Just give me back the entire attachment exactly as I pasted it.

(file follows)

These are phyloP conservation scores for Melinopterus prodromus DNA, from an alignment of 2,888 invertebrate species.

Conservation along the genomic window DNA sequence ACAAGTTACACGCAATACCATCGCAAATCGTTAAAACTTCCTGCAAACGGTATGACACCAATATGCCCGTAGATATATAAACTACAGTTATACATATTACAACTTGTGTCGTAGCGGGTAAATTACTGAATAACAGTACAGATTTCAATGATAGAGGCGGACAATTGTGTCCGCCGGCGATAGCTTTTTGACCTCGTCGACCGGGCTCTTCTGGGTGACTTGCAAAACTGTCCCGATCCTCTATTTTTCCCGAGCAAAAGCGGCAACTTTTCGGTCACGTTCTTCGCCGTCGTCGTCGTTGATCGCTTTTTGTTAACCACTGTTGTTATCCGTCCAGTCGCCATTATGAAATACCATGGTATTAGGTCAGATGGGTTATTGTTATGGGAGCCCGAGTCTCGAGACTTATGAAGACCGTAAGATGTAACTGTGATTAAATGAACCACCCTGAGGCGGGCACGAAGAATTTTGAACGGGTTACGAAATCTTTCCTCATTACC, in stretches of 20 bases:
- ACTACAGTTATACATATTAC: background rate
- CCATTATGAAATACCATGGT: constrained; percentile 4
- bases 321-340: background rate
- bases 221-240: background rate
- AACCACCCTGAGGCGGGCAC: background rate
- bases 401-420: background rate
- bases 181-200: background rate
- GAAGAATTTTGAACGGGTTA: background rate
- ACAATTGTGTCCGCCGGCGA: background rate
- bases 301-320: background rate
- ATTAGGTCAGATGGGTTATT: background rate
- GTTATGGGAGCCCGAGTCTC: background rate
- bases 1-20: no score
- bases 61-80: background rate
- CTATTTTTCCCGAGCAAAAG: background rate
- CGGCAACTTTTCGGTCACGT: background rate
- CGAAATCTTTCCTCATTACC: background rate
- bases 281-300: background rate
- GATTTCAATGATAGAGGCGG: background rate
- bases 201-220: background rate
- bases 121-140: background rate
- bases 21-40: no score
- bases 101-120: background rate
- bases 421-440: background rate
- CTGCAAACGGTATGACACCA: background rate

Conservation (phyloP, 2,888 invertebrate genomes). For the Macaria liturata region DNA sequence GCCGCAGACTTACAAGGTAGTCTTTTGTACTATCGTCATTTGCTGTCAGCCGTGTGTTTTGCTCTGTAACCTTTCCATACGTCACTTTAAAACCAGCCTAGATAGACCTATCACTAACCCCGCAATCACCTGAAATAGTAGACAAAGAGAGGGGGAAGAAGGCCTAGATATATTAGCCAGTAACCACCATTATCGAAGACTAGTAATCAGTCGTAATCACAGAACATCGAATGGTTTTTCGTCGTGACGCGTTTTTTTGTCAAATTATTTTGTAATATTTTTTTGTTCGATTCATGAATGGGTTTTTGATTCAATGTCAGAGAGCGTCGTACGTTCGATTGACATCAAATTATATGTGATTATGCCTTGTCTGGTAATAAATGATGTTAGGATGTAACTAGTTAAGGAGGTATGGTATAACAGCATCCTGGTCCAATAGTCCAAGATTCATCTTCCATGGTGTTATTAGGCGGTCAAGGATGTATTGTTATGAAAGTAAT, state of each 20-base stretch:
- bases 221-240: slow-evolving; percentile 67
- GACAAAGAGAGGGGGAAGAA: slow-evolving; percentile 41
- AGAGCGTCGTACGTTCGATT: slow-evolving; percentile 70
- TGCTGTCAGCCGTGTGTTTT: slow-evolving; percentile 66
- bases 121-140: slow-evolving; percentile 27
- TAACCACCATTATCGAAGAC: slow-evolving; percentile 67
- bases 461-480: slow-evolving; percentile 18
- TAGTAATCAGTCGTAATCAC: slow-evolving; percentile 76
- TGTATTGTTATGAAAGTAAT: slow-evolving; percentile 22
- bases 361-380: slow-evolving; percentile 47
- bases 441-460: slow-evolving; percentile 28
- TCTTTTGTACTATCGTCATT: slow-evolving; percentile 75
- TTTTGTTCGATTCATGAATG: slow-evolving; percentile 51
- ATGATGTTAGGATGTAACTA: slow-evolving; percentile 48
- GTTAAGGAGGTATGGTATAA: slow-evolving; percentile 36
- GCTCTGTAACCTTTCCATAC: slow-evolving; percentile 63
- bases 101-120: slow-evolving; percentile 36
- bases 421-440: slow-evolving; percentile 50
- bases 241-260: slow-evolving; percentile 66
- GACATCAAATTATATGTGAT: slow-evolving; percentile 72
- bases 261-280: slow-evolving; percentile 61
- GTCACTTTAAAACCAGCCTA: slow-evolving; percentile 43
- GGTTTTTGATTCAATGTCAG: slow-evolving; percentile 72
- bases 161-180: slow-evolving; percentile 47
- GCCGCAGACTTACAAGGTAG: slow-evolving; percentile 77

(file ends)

These are phyloP conservation scores for Melinopterus prodromus DNA, from an alignment of 2,888 invertebrate species.

Conservation along the genomic window DNA sequence ACAAGTTACACGCAATACCATCGCAAATCGTTAAAACTTCCTGCAAACGGTATGACACCAATATGCCCGTAGATATATAAACTACAGTTATACATATTACAACTTGTGTCGTAGCGGGTAAATTACTGAATAACAGTACAGATTTCAATGATAGAGGCGGACAATTGTGTCCGCCGGCGATAGCTTTTTGACCTCGTCGACCGGGCTCTTCTGGGTGACTTGCAAAACTGTCCCGATCCTCTATTTTTCCCGAGCAAAAGCGGCAACTTTTCGGTCACGTTCTTCGCCGTCGTCGTCGTTGATCGCTTTTTGTTAACCACTGTTGTTATCCGTCCAGTCGCCATTATGAAATACCATGGTATTAGGTCAGATGGGTTATTGTTATGGGAGCCCGAGTCTCGAGACTTATGAAGACCGTAAGATGTAACTGTGATTAAATGAACCACCCTGAGGCGGGCACGAAGAATTTTGAACGGGTTACGAAATCTTTCCTCATTACC, in stretches of 20 bases:
- ACTACAGTTATACATATTAC: background rate
- CCATTATGAAATACCATGGT: constrained; percentile 4
- bases 321-340: background rate
- bases 221-240: background rate
- AACCACCCTGAGGCGGGCAC: background rate
- bases 401-420: background rate
- bases 181-200: background rate
- GAAGAATTTTGAACGGGTTA: background rate
- ACAATTGTGTCCGCCGGCGA: background rate
- bases 301-320: background rate
- ATTAGGTCAGATGGGTTATT: background rate
- GTTATGGGAGCCCGAGTCTC: background rate
- bases 1-20: no score
- bases 61-80: background rate
- CTATTTTTCCCGAGCAAAAG: background rate
- CGGCAACTTTTCGGTCACGT: background rate
- CGAAATCTTTCCTCATTACC: background rate
- bases 281-300: background rate
- GATTTCAATGATAGAGGCGG: background rate
- bases 201-220: background rate
- bases 121-140: background rate
- bases 21-40: no score
- bases 101-120: background rate
- bases 421-440: background rate
- CTGCAAACGGTATGACACCA: background rate

Conservation (phyloP, 2,888 invertebrate genomes). For the Macaria liturata region DNA sequence GCCGCAGACTTACAAGGTAGTCTTTTGTACTATCGTCATTTGCTGTCAGCCGTGTGTTTTGCTCTGTAACCTTTCCATACGTCACTTTAAAACCAGCCTAGATAGACCTATCACTAACCCCGCAATCACCTGAAATAGTAGACAAAGAGAGGGGGAAGAAGGCCTAGATATATTAGCCAGTAACCACCATTATCGAAGACTAGTAATCAGTCGTAATCACAGAACATCGAATGGTTTTTCGTCGTGACGCGTTTTTTTGTCAAATTATTTTGTAATATTTTTTTGTTCGATTCATGAATGGGTTTTTGATTCAATGTCAGAGAGCGTCGTACGTTCGATTGACATCAAATTATATGTGATTATGCCTTGTCTGGTAATAAATGATGTTAGGATGTAACTAGTTAAGGAGGTATGGTATAACAGCATCCTGGTCCAATAGTCCAAGATTCATCTTCCATGGTGTTATTAGGCGGTCAAGGATGTATTGTTATGAAAGTAAT, state of each 20-base stretch:
- bases 221-240: slow-evolving; percentile 67
- GACAAAGAGAGGGGGAAGAA: slow-evolving; percentile 41
- AGAGCGTCGTACGTTCGATT: slow-evolving; percentile 70
- TGCTGTCAGCCGTGTGTTTT: slow-evolving; percentile 66
- bases 121-140: slow-evolving; percentile 27
- TAACCACCATTATCGAAGAC: slow-evolving; percentile 67
- bases 461-480: slow-evolving; percentile 18
- TAGTAATCAGTCGTAATCAC: slow-evolving; percentile 76
- TGTATTGTTATGAAAGTAAT: slow-evolving; percentile 22
- bases 361-380: slow-evolving; percentile 47
- bases 441-460: slow-evolving; percentile 28
- TCTTTTGTACTATCGTCATT: slow-evolving; percentile 75
- TTTTGTTCGATTCATGAATG: slow-evolving; percentile 51
- ATGATGTTAGGATGTAACTA: slow-evolving; percentile 48
- GTTAAGGAGGTATGGTATAA: slow-evolving; percentile 36
- GCTCTGTAACCTTTCCATAC: slow-evolving; percentile 63
- bases 101-120: slow-evolving; percentile 36
- bases 421-440: slow-evolving; percentile 50
- bases 241-260: slow-evolving; percentile 66
- GACATCAAATTATATGTGAT: slow-evolving; percentile 72
- bases 261-280: slow-evolving; percentile 61
- GTCACTTTAAAACCAGCCTA: slow-evolving; percentile 43
- GGTTTTTGATTCAATGTCAG: slow-evolving; percentile 72
- bases 161-180: slow-evolving; percentile 47
- GCCGCAGACTTACAAGGTAG: slow-evolving; percentile 77